The Metrics of Influence: BuzzLogic Tracks The MediaSphere
Brand management is a tricky thing. How do you know who is blogging or writing about your brands, and if the sentiment is positive or negative? There are millions of online "conversations" happening every day.
BuzzLogic, based in San Francisco has developed tools that allow corporations to track conversations across thousands of online sites, blogs, mainstream media and anywhere else online, in almost real-time.
And those tools can also determine how influential a site, a blogger, a writer is. And who they influence. After all, there is no sense in galvanizing a response team to an unfavorable post on a blog if its influence is zero.
The company recently completed its Series A funding, raising an impressive $9.6m after bootstrapping the venture for more than two years. "Its good to have a salary," smiles Rob Crumpler CEO. It is also good to have the validation that a VC investment brings.
BuzzLogic recently moved out of beta and in mid-April launched its BuzzLogic Enterprise service. More than 160 customers, many Fortune 500 companies, collaborated with BuzzLogic in the beta phase to refine the service.
"Companies are interested in knowing about themselves, how they are perceived and how their products are perceived," says Mr Crumpler. "And companies want to be able to spot potential problems before they grow into much larger issues."
There are many examples where a complaint online can mushroom into a major public relations disaster. Jeff Jarvis, a prominent New York blogger and his complaints about Dell is one such example.
The company's two key features are its algorithms and its visual display of the results which gives users an excellent view into the influence of a particular site on a specific topic.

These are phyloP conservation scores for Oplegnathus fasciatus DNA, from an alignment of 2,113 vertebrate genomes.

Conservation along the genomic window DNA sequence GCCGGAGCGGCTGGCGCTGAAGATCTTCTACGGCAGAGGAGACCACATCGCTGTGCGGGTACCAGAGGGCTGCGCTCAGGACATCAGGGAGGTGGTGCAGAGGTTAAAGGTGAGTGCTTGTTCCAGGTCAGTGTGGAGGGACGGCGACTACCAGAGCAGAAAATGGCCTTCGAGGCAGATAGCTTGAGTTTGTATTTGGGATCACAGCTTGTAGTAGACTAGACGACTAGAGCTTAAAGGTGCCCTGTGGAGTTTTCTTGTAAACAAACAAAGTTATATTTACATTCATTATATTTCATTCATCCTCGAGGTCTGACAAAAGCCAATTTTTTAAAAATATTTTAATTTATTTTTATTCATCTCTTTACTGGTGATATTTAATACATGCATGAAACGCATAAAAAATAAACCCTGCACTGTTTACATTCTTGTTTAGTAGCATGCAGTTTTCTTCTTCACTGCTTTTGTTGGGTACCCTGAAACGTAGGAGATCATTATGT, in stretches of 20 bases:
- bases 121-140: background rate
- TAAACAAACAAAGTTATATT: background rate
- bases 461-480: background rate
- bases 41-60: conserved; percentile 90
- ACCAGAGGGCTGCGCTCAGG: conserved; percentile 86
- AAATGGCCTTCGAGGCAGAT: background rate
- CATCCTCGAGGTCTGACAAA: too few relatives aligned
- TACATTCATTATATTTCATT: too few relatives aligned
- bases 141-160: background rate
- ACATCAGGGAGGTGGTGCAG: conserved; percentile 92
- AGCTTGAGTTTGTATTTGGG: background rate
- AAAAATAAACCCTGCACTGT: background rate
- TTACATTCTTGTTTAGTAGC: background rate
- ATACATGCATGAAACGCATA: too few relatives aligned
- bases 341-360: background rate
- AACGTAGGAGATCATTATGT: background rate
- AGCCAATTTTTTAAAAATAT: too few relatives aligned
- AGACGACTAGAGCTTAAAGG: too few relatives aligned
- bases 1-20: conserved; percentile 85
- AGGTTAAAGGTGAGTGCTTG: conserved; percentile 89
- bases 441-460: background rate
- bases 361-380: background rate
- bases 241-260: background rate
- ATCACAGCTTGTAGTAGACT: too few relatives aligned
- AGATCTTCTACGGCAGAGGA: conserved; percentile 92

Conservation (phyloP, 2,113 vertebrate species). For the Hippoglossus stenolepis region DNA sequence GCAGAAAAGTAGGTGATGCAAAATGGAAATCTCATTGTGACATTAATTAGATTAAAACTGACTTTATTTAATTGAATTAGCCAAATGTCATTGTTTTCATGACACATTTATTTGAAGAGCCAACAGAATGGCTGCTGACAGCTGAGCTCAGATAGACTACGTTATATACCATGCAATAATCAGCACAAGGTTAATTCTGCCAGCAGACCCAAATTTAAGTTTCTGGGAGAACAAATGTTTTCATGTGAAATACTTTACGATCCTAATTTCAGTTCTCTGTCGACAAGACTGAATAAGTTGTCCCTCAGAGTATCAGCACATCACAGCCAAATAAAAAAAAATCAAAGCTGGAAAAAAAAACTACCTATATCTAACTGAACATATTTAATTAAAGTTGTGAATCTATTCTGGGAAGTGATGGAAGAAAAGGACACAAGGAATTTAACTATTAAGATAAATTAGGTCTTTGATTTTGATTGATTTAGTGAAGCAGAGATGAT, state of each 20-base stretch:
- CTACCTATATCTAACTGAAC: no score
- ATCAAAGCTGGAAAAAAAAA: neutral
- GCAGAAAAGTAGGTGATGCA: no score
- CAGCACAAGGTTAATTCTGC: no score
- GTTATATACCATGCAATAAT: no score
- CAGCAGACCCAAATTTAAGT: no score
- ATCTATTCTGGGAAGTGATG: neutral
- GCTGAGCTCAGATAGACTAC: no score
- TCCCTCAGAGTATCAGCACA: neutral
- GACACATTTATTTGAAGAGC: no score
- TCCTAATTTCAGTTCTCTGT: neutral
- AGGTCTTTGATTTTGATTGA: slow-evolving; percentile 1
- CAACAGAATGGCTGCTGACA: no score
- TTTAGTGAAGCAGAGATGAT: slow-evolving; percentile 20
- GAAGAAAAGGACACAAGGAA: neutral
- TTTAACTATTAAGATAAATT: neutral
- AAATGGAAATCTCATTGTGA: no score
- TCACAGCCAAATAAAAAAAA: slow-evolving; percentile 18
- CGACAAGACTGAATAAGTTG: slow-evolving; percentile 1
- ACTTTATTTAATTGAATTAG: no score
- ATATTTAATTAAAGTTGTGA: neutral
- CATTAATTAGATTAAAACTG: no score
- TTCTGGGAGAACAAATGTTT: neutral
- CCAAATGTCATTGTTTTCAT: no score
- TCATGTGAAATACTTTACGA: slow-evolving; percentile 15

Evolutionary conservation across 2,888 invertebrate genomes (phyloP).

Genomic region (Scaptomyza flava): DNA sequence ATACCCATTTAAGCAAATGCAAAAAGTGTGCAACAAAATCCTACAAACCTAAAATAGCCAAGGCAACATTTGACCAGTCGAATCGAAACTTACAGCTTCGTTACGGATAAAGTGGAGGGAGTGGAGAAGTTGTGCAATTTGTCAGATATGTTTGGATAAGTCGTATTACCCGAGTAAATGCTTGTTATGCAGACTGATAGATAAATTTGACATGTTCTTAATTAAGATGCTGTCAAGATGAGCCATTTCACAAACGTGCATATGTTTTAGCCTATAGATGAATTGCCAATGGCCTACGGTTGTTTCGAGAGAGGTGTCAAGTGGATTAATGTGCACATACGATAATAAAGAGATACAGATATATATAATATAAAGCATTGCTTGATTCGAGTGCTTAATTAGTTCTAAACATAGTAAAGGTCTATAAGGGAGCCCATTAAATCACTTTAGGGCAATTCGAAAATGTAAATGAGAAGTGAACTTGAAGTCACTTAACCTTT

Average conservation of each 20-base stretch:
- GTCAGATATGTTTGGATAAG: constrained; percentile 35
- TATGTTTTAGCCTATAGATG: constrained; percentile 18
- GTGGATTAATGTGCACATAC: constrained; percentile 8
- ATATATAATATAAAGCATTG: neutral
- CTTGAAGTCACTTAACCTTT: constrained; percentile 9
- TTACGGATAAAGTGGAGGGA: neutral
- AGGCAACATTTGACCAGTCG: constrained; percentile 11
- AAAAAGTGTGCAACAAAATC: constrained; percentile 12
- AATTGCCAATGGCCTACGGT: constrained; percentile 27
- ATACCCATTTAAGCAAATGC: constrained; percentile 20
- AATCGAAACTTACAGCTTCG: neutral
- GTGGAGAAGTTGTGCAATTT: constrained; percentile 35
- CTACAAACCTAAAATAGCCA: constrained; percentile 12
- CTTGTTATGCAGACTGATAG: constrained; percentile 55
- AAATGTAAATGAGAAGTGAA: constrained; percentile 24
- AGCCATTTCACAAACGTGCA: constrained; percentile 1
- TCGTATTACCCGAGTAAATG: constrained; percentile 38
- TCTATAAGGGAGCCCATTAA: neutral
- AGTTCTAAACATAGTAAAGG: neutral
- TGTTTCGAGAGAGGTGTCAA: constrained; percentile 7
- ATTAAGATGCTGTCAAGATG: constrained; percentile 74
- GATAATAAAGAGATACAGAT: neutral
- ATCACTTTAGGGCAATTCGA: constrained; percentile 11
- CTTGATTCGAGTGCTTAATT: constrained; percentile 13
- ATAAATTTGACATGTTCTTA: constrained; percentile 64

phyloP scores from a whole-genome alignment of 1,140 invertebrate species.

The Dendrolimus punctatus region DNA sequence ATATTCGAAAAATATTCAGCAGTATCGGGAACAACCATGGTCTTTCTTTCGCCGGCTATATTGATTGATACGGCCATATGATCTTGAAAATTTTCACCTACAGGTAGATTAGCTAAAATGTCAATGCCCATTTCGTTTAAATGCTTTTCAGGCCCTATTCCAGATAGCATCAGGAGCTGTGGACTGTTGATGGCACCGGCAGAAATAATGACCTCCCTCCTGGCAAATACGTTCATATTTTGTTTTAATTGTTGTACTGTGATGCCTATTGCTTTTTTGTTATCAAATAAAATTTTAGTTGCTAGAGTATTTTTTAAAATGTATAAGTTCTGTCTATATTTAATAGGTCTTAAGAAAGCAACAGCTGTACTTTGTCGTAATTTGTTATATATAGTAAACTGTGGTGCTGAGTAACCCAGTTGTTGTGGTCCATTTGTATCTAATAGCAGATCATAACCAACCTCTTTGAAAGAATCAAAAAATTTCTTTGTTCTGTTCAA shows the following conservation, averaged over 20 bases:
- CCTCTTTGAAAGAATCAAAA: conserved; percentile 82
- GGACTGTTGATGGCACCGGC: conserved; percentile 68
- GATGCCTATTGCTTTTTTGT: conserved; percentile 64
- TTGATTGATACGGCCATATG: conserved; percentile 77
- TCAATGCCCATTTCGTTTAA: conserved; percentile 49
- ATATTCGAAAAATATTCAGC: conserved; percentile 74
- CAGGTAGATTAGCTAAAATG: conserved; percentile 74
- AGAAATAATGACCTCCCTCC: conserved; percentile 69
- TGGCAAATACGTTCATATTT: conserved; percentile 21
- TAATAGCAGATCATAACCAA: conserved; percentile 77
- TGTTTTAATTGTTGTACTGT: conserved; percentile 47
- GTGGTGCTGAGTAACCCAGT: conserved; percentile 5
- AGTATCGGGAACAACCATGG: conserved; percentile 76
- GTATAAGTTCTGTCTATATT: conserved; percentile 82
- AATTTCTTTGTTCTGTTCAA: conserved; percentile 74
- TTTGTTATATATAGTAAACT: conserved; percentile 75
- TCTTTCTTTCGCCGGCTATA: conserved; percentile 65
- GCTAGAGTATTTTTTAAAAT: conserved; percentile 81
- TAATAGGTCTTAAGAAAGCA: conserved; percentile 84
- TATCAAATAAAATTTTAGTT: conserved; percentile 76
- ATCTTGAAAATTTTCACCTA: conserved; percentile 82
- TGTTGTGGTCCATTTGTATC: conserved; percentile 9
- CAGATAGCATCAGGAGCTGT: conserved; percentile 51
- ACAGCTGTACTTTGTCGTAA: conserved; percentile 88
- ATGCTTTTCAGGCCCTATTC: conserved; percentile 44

Todd Parsons, the chief product officer explains: "Just because someone is influential within one sector doesn't mean that they are influential in other areas. Our algorithms can analyze influence and allow companies to focus on those sites that really matter. We can also track the rise and fall in influence of a particular site."
The algorithms cannot measure sentiment, but users can quickly tag online content according to positive or negative sentiments, which can be shared with colleagues.
Email alerts will warn of possible trouble in real-time. But each customer applies their own response. This can include contacting people and also getting involved in the online conversations.
BuzzLogic's technology also learns from its users, which should mean that the service continues to improve over time.
Foremski's Take: BuzzLogic's visual presentation of its data is excellent. The visual data is presented within a user interface that provides a view into who is participating in each conversation, over a specific period in time, alongside summaries of the content.
It is a service that could be used in many ways, not just for brand management. It could uncover new types of buzz bubbling up that could provide business opportunities for some companies. And it can also be used to test the effectiveness of a public relations campaign.
The role of search engines is one that is not yet part of BuzzLogic's measurement. Search engines can dredge up negative comments time and again, and can help sites gain influence despite other factors.
Services such as BuzzLogic's can give organizations an insight into how they are perceived without requiring focus groups. But most organizations don't yet know what to do with such data and what the appropriate response should be. But they will figure that out over time.
[Wells Fargo should take notice...]
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